"This seemed really strange to me," Carmela said later. "We were still in Mexico! We were just taking a bus from one Mexican town to another. Nobody had done anything even slightly illegal."
Carmela was thinking, at this point: Está loco.
WHEN THEY FINALLY arrived at the Nogales, Sonora, bus station, Don Chuy stood near them and spoke out of the side of his mouth.
"Meet me in town," he said. "I'll be in the little square, sitting on a bench under the trees. Watch out for cops. Don't talk to me! Just sit near me and look at a magazine." He hurried out.
The women collected their suitcases and somehow made their way into Nogales.
They found him nervously hiding behind his newspaper. He peered over the edge, eyes still hidden behind his shades, and he nodded once at them. "Sit!" he hissed.
They did. Everybody sat there.
Suddenly, Don Chuy leaped up and said, "I'll case the park. Make sure all's clear. I'll call my contacts."
He moved away and began a circuit of the area. Carmela watched him. He never went near a phone.
In a few minutes, he plopped down and proclaimed: "They're waiting for us. Let's go!"
Later, Carmela admitted, "I should have gone home right then and there."
They followed Don Chuy to meet his smuggling contacts.
CARMELA WAS RIGHT. All she had to do was walk through the checkpoint. Don Chuy was five people ahead of her, looking over his shoulder and smiling too much. "Vacation," Carmela said to the bored gringo checking everybody's papers. They were through.
They convened in the tiny park in Nogales, Arizona, near the gazebo. Behind them, the train tracks. All around them, the old men who call themselves the "CPW" (City Park Winos). Don Chuy, behind his shaking newspaper, looked just like one of them. Perhaps that was his plan all along--foil the Border Patrol by blending in with the garrulous bums of Nogales. If he'd been nervous before, he was positively jumping out of his skin now.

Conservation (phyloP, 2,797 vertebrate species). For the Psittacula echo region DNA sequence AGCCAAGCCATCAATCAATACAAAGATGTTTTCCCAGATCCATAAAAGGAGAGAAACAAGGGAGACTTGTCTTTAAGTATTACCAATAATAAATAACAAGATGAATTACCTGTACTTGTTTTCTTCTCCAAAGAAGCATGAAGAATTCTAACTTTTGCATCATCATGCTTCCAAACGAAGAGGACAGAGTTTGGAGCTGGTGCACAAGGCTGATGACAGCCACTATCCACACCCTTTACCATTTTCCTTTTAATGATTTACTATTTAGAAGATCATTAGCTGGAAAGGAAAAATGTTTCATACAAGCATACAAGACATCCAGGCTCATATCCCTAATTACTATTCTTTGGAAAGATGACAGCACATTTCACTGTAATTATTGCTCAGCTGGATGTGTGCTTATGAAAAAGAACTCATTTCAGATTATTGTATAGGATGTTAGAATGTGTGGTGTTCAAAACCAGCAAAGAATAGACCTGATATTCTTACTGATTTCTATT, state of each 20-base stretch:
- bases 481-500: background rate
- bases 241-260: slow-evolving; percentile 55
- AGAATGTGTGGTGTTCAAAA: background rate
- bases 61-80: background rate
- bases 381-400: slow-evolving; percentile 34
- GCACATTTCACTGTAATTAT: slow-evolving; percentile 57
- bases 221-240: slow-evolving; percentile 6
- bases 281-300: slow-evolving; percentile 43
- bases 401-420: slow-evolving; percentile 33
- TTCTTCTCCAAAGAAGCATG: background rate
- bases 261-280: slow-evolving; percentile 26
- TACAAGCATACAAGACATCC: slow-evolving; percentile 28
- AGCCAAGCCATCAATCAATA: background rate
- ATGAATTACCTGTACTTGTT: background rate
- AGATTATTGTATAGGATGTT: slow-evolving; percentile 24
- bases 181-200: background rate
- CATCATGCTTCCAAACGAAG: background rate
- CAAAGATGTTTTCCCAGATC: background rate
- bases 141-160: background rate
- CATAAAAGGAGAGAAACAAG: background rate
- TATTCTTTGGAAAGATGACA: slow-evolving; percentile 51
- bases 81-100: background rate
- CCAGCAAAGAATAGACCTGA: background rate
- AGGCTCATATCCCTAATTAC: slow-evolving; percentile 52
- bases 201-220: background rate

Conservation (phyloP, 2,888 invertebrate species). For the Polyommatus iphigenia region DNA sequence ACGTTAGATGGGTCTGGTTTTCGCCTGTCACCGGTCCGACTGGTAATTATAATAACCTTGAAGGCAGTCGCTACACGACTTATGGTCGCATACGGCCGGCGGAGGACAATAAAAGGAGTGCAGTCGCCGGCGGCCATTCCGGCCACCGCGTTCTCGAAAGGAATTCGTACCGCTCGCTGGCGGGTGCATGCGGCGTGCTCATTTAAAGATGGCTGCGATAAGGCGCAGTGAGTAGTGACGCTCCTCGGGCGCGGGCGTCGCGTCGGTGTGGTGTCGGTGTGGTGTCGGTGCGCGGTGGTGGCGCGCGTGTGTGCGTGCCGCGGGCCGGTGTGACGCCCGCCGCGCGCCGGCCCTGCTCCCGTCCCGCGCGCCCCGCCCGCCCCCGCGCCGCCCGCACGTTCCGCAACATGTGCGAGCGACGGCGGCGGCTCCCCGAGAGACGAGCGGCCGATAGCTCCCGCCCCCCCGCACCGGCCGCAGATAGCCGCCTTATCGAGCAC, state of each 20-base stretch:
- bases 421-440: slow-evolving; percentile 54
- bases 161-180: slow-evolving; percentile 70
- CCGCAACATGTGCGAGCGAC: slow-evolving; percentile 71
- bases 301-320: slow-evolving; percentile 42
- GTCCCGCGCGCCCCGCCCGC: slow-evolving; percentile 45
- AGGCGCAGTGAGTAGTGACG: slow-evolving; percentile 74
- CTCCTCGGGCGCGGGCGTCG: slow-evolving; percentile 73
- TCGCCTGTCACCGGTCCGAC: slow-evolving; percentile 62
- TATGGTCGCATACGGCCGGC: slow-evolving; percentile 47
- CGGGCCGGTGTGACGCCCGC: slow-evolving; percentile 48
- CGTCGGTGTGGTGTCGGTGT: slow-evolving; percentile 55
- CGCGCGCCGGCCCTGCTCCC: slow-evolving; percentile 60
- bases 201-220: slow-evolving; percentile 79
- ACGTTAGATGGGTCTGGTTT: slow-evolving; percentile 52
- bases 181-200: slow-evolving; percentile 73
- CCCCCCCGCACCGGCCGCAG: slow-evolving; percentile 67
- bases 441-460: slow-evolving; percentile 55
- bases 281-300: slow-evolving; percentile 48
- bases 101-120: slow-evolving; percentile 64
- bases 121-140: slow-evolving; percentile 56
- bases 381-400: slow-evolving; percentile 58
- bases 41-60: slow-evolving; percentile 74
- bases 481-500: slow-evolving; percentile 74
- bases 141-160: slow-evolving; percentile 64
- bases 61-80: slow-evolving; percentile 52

"Don't look at me!" he said. "Don't talk to me!" Carmela thought he was having a stroke. His face, as they waited for Mariposa, began to turn purple.
MEANWHILE, MARIPOSA WAS in the hands of Don Chuy's "associates." They had turned out to be a bunch of young thugs who took her money and made her carry her own suitcase. They added her to a small group of females--a pregnant woman and a gaggle of teens who were on their way to Phoenix to be maids. "Let's go," the head smuggler said.
"But we don't know where we're going," Mariposa said.
"So?" He shrugged. "Head out, we'll follow you."
Off they went, a thoroughly lost Mariposa leading the way.
The thugs sauntered along behind them, doing a version of Don Chuy's undercover routine. When it came time to direct the women to turn, the smugglers would cough and clear their throats and bark out a word. Mariposa was not always sure she'd heard right. "Cough. Left! Ahem! Cough-cough! Right!"
They turned right.
"Here we are," the smugglers said. "Good luck."
They hurried away with the women's money.
The women looked at each other. The smugglers had delivered them into the traffic lane driving through the border gate.
Drivers goggled up at them as they stood there. All they had to do was run down the line of cars, get by the Border Patrol, and they'd be in the USA. "I want my money back," Mariposa said.
THE TEENAGED GIRLS ran. They charged through the gate before the INS officer knew what hit him. He stepped out of his booth and yelled, "Hey!"
The pregnant woman built up a head of steam and charged. The guard jumped out and reached for her, but she slipped past. "Hey, Goddamnit!" he hollered.
Mariposa took hold of her suitcase with two hands and started to jog.
He hung his head out and glared at her.
"Ay," she said, and turned away to skulk behind some trucks.
When he wasn't looking, she charged out and galloped toward the gate. He stepped out and waggled a finger at her. She, trying to look like she jogged through U.S.-bound traffic carrying heavy luggage every day, turned away and trotted along, gazing at the fence.